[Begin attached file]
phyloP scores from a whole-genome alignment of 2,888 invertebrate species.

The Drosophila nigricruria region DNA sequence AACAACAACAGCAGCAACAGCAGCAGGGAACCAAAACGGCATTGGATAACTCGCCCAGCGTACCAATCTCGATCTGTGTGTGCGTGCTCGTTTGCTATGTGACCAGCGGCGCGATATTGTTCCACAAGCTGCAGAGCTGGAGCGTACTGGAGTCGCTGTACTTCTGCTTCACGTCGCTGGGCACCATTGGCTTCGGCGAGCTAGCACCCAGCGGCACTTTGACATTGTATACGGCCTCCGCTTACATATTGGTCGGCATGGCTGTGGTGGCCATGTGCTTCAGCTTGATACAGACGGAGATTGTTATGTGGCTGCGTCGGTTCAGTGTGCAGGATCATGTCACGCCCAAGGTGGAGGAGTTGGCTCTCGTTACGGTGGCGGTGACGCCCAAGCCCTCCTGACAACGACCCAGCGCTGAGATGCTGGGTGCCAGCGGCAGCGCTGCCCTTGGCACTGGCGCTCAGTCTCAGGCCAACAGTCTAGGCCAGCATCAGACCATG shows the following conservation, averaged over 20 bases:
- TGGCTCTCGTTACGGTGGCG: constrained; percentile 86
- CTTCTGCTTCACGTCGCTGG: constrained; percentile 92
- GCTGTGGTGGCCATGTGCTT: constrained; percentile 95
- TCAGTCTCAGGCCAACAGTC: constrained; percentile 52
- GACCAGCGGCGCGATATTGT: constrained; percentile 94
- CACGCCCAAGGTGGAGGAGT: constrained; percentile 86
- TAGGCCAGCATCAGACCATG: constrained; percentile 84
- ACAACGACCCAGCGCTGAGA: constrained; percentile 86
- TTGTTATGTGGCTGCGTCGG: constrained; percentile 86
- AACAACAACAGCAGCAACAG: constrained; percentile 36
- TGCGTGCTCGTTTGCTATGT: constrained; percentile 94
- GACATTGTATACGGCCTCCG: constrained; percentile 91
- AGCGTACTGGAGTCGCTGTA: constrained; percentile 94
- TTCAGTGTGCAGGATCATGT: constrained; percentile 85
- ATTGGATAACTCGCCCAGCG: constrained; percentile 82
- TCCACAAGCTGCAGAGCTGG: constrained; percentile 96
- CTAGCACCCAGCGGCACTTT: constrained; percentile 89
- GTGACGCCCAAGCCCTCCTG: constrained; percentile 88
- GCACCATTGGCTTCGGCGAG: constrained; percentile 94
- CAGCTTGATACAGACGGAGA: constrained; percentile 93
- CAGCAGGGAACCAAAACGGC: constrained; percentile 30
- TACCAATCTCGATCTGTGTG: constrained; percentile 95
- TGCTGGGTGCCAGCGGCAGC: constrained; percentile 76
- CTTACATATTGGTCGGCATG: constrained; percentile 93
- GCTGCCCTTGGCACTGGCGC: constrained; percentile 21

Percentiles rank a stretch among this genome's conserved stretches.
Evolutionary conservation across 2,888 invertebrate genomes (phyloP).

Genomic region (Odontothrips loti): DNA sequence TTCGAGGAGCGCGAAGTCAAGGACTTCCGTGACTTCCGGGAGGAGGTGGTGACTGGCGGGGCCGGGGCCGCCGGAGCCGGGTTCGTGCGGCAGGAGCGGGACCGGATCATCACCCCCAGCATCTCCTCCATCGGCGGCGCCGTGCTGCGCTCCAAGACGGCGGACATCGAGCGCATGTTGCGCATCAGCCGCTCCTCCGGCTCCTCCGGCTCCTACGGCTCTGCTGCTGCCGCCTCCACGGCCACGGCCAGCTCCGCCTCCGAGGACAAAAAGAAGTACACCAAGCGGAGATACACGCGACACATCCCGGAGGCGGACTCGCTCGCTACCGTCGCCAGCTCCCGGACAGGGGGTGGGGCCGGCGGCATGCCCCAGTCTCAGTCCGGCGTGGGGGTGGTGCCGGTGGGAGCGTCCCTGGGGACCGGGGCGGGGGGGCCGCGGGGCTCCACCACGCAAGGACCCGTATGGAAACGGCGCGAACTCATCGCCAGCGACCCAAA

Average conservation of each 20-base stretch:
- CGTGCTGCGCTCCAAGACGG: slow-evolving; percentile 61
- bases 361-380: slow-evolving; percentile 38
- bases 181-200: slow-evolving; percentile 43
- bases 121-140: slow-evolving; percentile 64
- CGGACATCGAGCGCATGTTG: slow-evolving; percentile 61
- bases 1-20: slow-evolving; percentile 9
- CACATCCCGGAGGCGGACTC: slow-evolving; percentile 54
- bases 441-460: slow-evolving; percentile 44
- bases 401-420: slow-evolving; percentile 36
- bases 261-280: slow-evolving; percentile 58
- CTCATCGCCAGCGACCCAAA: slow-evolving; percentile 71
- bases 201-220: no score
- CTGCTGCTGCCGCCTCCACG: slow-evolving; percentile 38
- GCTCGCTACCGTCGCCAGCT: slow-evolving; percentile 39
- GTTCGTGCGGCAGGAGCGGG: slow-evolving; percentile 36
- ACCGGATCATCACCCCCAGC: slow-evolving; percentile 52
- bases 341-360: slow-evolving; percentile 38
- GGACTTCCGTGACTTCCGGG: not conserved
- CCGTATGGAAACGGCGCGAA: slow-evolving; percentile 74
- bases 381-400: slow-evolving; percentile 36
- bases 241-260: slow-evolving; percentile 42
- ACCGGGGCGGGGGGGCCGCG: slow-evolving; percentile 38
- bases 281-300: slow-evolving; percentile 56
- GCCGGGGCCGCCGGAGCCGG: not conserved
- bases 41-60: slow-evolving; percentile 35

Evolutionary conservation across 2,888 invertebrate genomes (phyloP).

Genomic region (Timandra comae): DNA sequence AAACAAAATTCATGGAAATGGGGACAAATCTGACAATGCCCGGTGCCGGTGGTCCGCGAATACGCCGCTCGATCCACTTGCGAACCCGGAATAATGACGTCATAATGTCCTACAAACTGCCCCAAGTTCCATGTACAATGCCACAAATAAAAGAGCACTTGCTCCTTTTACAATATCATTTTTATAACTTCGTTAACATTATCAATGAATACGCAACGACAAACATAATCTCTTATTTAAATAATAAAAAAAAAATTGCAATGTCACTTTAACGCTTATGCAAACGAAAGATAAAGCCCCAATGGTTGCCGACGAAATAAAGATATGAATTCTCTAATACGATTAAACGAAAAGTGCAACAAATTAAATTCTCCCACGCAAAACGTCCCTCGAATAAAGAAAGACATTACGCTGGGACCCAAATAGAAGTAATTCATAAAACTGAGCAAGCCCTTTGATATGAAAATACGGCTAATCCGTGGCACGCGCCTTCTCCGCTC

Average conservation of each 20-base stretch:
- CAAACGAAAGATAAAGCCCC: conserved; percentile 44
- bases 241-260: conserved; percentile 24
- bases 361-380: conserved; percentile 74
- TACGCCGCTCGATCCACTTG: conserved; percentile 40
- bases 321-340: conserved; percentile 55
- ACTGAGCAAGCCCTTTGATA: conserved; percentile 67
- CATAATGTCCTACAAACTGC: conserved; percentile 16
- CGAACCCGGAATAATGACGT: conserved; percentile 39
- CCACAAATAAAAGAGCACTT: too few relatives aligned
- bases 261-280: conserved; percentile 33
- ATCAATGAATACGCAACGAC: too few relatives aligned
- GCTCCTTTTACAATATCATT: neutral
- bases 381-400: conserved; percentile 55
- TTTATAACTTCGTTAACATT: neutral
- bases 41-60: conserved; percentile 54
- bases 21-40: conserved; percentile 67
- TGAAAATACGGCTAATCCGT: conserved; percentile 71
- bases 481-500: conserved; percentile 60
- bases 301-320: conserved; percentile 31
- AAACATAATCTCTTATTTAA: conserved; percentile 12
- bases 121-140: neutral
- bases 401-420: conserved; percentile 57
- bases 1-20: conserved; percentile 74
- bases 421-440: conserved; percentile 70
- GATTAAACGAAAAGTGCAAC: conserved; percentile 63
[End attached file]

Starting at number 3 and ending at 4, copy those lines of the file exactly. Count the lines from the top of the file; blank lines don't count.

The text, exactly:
- TGGCTCTCGTTACGGTGGCG: constrained; percentile 86
- CTTCTGCTTCACGTCGCTGG: constrained; percentile 92